Frank Rich takes on the First Lady who would be President; read it all here since I offer you but a big snip:
Hillary Clinton has an answer to those who suspect that her “I’m in to win” Webcast last weekend was forced by Barack Obama’s Webcast of just four days earlier. “I wanted to do it before the president’s State of the Union,” she explained to Brian Williams on NBC, “because I wanted to draw the contrast between what we’ve seen over the last six years, and the kind of leadership and experience that I would bring to the office.”
She couldn’t have set the bar any lower. President Bush’s speech was less compelling than the Monty Python sketch playing out behind it: the unacknowledged race between Nancy Pelosi and Dick Cheney to be the first to stand up for each bipartisan ovation. (Winner: Pelosi.)
As we’ve been much reminded, the most recent presidents to face Congress in such low estate were Harry Truman in 1952 and Richard Nixon in 1974, both in the last ebbs of their administrations, both mired in unpopular wars that their successors would soon end, and both eager to change the subject just as Mr. Bush did. In his ’52 State of the Union address, Truman vowed “to bring the cost of modern medical care within the reach of all the people” while Nixon, 22 years later, promised “a new system that makes high-quality health care available to every American.” Not to be outdone, Mr. Bush offered a dead-on-arrival proposal that “all our citizens have affordable and available health care.” The empty promise of a free intravenous lunch, it seems, is the last refuge of desperate war presidents.
Few Americans know more than Senator Clinton about health care, as it happens, and if 27 Americans hadn’t been killed in Iraq last weekend, voters might be in the mood to listen to her about it. But polls continue to show Iraq dwarfing every other issue as the nation’s No. 1 concern. The Democrats’ pre-eminent presidential candidate can’t escape the war any more than the president can. And so she was blindsided Tuesday night, just as Mr. Bush was, by an unexpected gate crasher, the rookie senator from Virginia, Jim Webb. Though he’s not a candidate for national office, Mr. Webb’s nine-minute Democratic response not only upstaged the president but also, in an unintended political drive-by shooting, gave Mrs. Clinton a more pointed State of the Union “contrast” than she had bargained for.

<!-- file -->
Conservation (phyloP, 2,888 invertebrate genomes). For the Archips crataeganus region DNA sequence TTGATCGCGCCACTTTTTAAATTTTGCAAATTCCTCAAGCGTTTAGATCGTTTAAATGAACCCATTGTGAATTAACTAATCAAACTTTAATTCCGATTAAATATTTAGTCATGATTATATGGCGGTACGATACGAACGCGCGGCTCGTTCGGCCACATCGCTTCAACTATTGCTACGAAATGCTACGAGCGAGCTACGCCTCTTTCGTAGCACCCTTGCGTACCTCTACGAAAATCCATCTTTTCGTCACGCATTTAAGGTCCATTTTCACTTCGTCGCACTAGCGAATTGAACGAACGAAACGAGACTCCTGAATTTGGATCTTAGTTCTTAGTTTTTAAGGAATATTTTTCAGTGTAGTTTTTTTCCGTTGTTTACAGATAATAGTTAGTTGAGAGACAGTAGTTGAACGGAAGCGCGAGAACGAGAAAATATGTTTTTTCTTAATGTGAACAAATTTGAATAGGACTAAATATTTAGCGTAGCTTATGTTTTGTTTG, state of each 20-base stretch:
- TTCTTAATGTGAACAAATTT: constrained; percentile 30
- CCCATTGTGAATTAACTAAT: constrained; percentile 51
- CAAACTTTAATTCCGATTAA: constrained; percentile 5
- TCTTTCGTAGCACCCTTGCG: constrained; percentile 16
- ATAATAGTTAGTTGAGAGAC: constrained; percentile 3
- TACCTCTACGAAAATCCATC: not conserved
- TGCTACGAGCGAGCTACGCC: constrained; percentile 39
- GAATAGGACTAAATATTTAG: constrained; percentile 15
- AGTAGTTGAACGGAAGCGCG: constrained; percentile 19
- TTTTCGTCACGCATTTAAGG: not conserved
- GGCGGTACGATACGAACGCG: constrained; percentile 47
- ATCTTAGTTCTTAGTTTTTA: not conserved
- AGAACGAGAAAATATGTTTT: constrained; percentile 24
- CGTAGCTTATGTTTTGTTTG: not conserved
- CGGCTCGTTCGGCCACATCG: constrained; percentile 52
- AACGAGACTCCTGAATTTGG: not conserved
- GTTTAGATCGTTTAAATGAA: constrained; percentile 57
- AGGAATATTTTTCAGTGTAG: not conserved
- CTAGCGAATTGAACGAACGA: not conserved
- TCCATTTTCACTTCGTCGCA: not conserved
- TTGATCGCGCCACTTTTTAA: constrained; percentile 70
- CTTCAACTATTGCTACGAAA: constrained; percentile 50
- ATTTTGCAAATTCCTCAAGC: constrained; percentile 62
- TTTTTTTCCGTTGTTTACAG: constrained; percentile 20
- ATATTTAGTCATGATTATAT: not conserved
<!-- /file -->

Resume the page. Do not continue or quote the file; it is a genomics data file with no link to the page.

To the political consultants favored by both Mrs. Clinton and Mr. Bush, Mr. Webb is an amateur. More than a few Washington insiders initially wrote him off in last year’s race to unseat a star presidential prospect, the incumbent Senator George Allen. Mr. Webb is standoffish. He doesn’t care whom he offends, including in his own base. He gives the impression — as he did Tuesday night — that he just might punch out his opponent. When he had his famously testy exchange with Mr. Bush over the war at a White House reception after his victory, Beltway pooh-bahs labeled him a boor, much as they had that other interloper who refused to censor himself before the president last year, Stephen Colbert.
But this country is at a grave crossroads. It craves leadership. When Mr. Webb spoke on Tuesday, he stepped into that vacuum and, for a few minutes anyway, filled it. It’s not merely his military credentials as a Vietnam veteran and a former Navy secretary for Ronald Reagan that gave him authority, or the fact that his son, also a marine, is serving in Iraq. It was the simplicity and honesty of Mr. Webb’s message. Like Senator Obama, he was a talented professional writer before entering politics, so he could discard whatever risk-averse speech his party handed him and write his own. His exquisitely calibrated threat of Democratic pushback should Mr. Bush fail to change course on the war — “If he does not, we will be showing him the way” — continued to charge the air even as Mrs. Clinton made the post-speech rounds on the networks.
...The image that Mrs. Clinton wants to sell is summed up by her frequent invocation of the word middle, as in “I grew up in a middle-class family in the middle of America.” She’s not left or right, you see, but exactly in the center where everyone feels safe. But as the fierce war critic Chuck Hagel, the Republican senator from Nebraska, argues in a must-read interview at gq.com, the war is “starting to redefine the political landscape” and scramble the old party labels. Like Mrs. Clinton, the middle-American Mr. Hagel voted to authorize the Iraq war, but that has not impeded his leadership in questioning it ever since.
The issue raised by the tragedy of Iraq is not who’s on the left or the right, but who is in front and who is behind. Mrs. Clinton has always been a follower of public opinion on the war, not a leader. Now events are outrunning her. Support for the war both in the polls and among Republicans in Congress is plummeting faster than she can recalibrate her rhetoric; unreliable Iraqi troops are already proving no-shows in the new Iraqi-American “joint patrols” of Baghdad; the Congressional showdown over fresh appropriations for Iraq is just weeks away.
This, in other words, is a moment of crisis in our history and there will be no do-overs. Should Mrs. Clinton actually seek unfiltered exposure to voters, she will learn that they are anxiously waiting to see just who in Washington is brave enough to act.